Grant S. Wilson, J.D.
Grant S. Wilson,
J.D. is Professional Associate at the Global
Catastrophic Risk Institute, a nonprofit think tank that engages in
research, education, and professional networking in areas related to
Grant is a published international law scholar, including an article in the Georgetown Journal of International Law on the potential to challenge fossil fuel subsidies within the WTO and a forthcoming piece in the Virginia Environmental Law Journal on emerging technologies and international law. He also has published several pieces online, including for the Institute for Ethics & Emerging Technologies and for Conservation Northwest, an environmental nonprofit.
He earned his J.D. from Lewis & Clark Law School in Portland, OR, where he specialized in international environmental law and earned a Certificate in Environmental and Natural Resources Law. During law school, he traveled to the 2009 Climate Change Conference in Cancun, where he performed international law work on behalf of Pacific Small Island Developing States.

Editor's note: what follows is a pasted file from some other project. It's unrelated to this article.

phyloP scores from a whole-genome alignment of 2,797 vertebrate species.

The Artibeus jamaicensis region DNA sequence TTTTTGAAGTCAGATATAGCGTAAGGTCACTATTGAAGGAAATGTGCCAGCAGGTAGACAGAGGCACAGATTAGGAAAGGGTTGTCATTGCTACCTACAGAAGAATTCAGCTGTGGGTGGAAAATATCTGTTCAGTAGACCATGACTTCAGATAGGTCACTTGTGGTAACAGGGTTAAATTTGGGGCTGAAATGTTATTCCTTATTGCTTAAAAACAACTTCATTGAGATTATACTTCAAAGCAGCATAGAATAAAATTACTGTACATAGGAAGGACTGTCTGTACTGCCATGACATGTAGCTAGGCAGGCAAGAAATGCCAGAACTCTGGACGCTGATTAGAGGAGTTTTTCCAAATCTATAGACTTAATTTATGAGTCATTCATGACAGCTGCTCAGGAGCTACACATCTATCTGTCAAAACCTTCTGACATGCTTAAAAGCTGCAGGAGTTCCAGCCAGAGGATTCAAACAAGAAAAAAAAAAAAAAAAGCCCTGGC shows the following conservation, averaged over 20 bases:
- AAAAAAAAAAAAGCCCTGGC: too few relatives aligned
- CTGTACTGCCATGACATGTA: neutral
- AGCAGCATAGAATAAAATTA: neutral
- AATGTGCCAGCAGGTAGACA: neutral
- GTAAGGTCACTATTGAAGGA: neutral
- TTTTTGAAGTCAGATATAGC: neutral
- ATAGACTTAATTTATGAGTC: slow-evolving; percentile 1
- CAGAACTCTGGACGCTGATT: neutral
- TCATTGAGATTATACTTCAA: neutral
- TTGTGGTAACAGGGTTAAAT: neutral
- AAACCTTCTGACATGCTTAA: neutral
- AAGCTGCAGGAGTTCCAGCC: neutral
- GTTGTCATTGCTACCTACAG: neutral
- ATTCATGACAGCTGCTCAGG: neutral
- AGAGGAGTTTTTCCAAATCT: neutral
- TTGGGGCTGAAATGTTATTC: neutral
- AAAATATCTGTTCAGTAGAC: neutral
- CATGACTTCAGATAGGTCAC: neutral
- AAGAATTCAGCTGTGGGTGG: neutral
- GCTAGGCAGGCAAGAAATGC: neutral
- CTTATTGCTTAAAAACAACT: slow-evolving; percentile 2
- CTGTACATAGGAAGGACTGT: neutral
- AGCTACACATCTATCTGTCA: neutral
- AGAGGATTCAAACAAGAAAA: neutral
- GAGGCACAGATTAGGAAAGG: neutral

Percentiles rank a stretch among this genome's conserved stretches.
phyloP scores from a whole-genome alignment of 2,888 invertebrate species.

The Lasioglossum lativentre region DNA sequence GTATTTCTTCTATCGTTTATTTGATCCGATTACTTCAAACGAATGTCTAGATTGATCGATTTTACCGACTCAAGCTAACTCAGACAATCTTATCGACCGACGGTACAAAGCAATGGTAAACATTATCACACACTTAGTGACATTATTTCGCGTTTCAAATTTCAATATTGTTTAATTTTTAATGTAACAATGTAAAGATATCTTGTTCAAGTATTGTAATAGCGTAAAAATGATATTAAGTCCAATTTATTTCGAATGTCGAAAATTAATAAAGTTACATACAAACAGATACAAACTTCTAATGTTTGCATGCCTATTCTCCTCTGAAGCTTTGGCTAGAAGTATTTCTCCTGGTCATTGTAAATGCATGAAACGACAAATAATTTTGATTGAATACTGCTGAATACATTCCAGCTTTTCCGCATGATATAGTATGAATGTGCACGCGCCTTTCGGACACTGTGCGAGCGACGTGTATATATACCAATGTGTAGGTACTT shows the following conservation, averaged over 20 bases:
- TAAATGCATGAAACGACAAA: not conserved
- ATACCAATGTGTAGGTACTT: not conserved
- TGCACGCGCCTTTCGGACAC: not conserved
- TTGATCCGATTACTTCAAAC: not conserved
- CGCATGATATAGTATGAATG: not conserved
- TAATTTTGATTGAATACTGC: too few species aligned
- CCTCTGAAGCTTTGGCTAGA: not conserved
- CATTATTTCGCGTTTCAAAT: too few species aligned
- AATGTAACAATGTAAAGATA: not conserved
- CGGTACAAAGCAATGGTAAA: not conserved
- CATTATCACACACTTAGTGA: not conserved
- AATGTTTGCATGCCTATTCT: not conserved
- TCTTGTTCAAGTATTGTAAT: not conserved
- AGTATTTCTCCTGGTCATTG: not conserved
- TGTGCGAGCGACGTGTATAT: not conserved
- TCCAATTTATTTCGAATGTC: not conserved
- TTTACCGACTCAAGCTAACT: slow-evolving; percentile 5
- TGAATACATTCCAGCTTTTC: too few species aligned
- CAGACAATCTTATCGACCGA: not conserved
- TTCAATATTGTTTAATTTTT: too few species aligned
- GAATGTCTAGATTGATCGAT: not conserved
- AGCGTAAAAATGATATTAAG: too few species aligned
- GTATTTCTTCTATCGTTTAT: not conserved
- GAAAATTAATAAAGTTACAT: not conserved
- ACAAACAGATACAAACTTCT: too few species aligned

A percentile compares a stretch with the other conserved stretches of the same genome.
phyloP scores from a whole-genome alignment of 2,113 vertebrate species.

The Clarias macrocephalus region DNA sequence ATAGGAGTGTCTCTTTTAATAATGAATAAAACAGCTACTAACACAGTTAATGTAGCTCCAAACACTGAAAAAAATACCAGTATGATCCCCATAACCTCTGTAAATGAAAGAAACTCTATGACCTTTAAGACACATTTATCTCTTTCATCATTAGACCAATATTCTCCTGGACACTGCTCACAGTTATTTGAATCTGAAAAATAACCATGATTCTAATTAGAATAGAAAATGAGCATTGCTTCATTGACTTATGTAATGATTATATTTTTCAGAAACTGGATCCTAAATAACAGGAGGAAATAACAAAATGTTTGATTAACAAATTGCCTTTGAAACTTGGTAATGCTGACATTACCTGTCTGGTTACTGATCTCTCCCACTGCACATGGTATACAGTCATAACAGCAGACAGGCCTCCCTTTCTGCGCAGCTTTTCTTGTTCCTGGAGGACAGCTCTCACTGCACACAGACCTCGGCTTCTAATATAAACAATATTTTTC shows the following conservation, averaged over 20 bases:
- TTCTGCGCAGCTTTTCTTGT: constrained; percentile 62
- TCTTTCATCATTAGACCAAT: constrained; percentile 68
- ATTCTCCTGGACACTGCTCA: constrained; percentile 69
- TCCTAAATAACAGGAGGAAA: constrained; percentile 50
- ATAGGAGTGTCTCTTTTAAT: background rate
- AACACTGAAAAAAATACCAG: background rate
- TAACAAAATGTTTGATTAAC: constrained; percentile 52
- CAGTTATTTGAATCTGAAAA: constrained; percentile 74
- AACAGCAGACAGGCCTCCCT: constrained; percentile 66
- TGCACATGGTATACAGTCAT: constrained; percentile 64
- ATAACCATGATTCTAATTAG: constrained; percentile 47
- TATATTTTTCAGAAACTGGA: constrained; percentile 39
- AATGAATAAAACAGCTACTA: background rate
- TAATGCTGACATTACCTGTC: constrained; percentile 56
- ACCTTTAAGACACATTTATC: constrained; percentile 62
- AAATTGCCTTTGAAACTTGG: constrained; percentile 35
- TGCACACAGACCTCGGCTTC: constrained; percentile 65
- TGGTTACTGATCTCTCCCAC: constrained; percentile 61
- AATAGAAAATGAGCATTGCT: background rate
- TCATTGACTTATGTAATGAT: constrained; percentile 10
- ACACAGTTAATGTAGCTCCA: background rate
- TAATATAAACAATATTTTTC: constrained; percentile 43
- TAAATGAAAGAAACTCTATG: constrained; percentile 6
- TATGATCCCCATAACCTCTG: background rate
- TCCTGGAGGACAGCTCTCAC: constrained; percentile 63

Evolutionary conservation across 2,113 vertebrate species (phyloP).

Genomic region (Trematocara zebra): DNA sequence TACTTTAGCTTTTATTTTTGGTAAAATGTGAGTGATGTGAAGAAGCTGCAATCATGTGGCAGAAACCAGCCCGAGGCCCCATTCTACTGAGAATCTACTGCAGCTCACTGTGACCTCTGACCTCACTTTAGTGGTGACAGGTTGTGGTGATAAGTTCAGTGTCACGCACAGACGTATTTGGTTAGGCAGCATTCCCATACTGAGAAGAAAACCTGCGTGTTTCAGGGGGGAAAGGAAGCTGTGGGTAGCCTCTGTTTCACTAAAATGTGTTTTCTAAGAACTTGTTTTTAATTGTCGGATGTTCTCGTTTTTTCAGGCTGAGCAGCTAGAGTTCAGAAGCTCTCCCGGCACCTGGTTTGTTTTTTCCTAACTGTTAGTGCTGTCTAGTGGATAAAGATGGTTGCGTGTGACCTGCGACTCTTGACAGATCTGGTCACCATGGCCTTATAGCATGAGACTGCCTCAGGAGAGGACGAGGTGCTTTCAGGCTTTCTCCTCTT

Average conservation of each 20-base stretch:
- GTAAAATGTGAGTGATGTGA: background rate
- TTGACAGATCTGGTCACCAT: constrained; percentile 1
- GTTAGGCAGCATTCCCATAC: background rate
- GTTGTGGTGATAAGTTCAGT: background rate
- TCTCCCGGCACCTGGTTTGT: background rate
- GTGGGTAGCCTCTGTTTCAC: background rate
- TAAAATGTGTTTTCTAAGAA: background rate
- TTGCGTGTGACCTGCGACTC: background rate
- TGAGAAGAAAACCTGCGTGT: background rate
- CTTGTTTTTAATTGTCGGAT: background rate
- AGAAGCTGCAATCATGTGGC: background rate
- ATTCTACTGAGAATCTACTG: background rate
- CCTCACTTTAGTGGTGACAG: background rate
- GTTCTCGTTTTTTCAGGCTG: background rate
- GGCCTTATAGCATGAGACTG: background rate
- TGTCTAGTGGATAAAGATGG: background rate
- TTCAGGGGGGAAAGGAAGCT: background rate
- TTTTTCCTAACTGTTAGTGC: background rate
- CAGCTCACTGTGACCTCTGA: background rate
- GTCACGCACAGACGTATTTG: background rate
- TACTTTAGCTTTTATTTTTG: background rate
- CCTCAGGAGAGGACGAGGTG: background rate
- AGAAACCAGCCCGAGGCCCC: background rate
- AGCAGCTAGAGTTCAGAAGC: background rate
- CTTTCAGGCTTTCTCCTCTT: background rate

Grant has also worked on international law issues all over the world, including Kenya, South Korea, Hungary, Mexico, Belgium, and the United States. In the Central Highlands of Kenya, he worked with various ethnic communities to help shape the 2010 Constitution of Kenya to best fit their community land management styles. In Budapest, Hungary, he worked for a public interest environmental law firm on environmental and human rights issues.
He has a special interest in emerging technologies. He believes that protecting the environment is the paramount issue of our time and that while emerging technologies (e.g. nanotechnology, bioengineering, Artificial Intelligence) could revolutionize environmental protection, they also present their own risks — even the potential to cause global catastrophes. He believes that the international community should make tough discussions about the future of the earth’s environment and how to best utilize emerging technologies for the benefit of mankind and our planet.
Follow his Twitter feed.